The UCI has confirmed to Cyclingnews that it is investigating a case of racist abuse at the Tour of Romandie after Team Sky's Gianni Moscon made comments to FDJ rider Kevin Reza at the end of stage 3.
Reza and Moscon were captured on video having a heated discussion beyond the finish line, and it later emerged, and was confirmed by Team Sky, that Moscon had used racially offensive language. The Italian later apologised and, along with Team Sky directeur sportif, Nicolas Portal, visited Reza and FDJ.
Reza accepted the gesture and would not comment when asked to at the start of stage 4. FDJ confirmed that Reza had accepted Moscon's apology and that they backed their rider's wishes in drawing a line under the matter.
In an email to Cyclingnews the UCI confirmed that they were investigating the matter. The governing body then sent the following statement in a second email: "The Union Cycliste Internationale (UCI) expects everyone in its sport to respect the highest standards of ethics and conduct. Racial abuse has no place in cycling or any other sport and any such complaint will be investigated and sanctioned if substantiated."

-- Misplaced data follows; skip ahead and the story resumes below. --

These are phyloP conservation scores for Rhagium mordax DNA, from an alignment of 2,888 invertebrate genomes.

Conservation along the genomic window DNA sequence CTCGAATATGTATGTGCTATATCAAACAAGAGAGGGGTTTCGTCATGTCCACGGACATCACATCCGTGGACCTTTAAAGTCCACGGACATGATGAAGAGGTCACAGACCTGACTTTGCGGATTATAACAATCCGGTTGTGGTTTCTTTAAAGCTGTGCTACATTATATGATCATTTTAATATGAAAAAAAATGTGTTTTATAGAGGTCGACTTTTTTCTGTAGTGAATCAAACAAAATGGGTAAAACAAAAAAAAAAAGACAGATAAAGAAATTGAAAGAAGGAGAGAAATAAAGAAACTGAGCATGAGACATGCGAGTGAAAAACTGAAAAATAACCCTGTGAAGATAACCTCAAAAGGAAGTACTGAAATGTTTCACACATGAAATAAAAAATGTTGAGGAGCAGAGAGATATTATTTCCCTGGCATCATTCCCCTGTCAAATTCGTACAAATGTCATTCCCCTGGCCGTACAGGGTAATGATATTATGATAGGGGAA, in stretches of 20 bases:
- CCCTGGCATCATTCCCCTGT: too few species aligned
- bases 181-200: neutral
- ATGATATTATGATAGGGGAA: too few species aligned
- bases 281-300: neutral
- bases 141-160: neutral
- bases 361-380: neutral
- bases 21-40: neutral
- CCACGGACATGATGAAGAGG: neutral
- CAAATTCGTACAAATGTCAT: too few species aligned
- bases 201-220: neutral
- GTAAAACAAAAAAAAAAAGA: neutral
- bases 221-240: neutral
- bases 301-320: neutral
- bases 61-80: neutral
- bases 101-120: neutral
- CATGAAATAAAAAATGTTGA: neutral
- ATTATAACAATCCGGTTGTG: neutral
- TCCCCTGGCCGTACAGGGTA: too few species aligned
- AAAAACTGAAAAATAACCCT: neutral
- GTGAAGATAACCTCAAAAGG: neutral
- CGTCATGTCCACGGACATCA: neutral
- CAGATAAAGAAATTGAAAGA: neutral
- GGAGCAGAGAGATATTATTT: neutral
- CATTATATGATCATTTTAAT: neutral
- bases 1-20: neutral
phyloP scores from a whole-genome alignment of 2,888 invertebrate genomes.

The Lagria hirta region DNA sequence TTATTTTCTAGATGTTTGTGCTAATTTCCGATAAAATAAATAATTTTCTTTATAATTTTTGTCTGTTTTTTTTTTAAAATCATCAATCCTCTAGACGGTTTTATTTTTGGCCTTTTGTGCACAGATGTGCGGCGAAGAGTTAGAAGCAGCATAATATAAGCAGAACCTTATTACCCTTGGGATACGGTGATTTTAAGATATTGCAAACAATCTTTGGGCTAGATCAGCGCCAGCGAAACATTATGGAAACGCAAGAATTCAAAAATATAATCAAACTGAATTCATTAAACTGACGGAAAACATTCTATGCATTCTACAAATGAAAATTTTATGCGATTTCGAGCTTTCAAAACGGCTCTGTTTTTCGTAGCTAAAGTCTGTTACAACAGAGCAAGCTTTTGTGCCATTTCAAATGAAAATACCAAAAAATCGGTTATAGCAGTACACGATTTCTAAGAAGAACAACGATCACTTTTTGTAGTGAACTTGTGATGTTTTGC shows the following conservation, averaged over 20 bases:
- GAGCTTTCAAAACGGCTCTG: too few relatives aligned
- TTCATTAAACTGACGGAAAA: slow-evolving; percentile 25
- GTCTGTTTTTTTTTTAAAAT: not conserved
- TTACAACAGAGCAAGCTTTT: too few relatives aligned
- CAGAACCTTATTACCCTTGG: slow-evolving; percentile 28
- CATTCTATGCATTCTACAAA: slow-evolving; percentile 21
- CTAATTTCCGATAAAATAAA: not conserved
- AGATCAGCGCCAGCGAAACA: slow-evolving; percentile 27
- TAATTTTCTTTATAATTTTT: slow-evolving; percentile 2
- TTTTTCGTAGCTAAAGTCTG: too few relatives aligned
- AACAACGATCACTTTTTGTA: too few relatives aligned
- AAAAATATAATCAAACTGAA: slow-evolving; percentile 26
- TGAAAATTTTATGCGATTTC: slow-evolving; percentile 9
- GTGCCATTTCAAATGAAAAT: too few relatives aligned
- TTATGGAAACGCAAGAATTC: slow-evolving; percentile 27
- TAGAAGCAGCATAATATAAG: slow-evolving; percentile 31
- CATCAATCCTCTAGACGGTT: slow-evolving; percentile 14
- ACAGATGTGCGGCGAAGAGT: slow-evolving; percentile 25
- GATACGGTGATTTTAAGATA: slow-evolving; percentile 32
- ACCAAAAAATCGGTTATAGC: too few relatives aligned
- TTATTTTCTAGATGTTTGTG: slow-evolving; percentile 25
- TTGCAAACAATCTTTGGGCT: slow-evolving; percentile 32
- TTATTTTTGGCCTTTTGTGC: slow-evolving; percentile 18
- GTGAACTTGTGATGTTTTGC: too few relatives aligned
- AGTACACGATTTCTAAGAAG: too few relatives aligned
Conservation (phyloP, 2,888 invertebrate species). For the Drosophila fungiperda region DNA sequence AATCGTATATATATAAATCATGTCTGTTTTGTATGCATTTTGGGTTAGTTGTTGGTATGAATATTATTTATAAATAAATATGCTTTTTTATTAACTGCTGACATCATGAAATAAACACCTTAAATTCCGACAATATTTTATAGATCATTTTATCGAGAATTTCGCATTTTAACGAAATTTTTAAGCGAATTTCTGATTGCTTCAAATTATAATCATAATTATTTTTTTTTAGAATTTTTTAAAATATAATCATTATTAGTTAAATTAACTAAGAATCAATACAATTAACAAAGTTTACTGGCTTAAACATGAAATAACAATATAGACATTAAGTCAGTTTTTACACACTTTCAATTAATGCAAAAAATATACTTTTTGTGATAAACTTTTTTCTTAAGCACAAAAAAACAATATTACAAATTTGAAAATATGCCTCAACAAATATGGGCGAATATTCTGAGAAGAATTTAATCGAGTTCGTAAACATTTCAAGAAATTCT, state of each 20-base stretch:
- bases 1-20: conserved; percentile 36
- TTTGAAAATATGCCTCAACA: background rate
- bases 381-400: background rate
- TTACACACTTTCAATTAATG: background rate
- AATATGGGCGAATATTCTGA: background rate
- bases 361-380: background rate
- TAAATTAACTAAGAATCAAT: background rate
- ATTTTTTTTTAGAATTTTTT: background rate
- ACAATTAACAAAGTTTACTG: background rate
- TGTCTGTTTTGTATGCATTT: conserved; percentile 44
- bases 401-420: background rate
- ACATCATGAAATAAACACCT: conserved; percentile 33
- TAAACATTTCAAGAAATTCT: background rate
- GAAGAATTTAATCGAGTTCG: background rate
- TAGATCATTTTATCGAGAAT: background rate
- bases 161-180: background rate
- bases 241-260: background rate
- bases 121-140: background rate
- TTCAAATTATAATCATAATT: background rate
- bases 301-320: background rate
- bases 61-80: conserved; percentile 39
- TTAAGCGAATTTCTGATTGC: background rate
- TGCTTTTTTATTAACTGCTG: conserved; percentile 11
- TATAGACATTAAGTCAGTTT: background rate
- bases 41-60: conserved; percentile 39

Team Sky decided against removing Moscon from the race, instead telling Cyclingnews that the rider would be dealt with internally after the race.
"This is something we're going to take seriously after the race," Portal told Cyclingnews at the start of stage 4.
"In this sport we have all generations of bike riders and some really young bike riders. It's our job to teach them the right way. We've seen really bad behaviour in other sports, and this is really bad. We explained this to Gianni and he understood."
Under UCI rules Moscon could be banned for up to six months. Section 12.1.005 of the governing body's regulations state:
"Anyone subject to UCI Regulations shall be suspended for a minimum of one and a maximum of six months, who:
1. behaves in a violent manner or uses defamatory or abusive language to or about a commissaire, a UCI body or its members or, in general, anyone performing a function provided for in the UCI Constitution or Regulations, or
2. behaves in such a way as to blemish the image, the reputation or the interests of cycling."
The UCI chose not to issue any form of punishment in July 2015 when Natnael Berhane was racially abused by Branislau Samoilau during a stage of the Tour of Austria. Similarly to the Reza case, an apology and agreement were made between the riders and their teams, and that was deemed sufficient.
"Everyone agreed that it was unacceptable and the rider apologized and offered to donate one month's salary to team MTN-Qhubeka's foundation. All parties were satisfied with the outcome," said a UCI spokesperson at the time.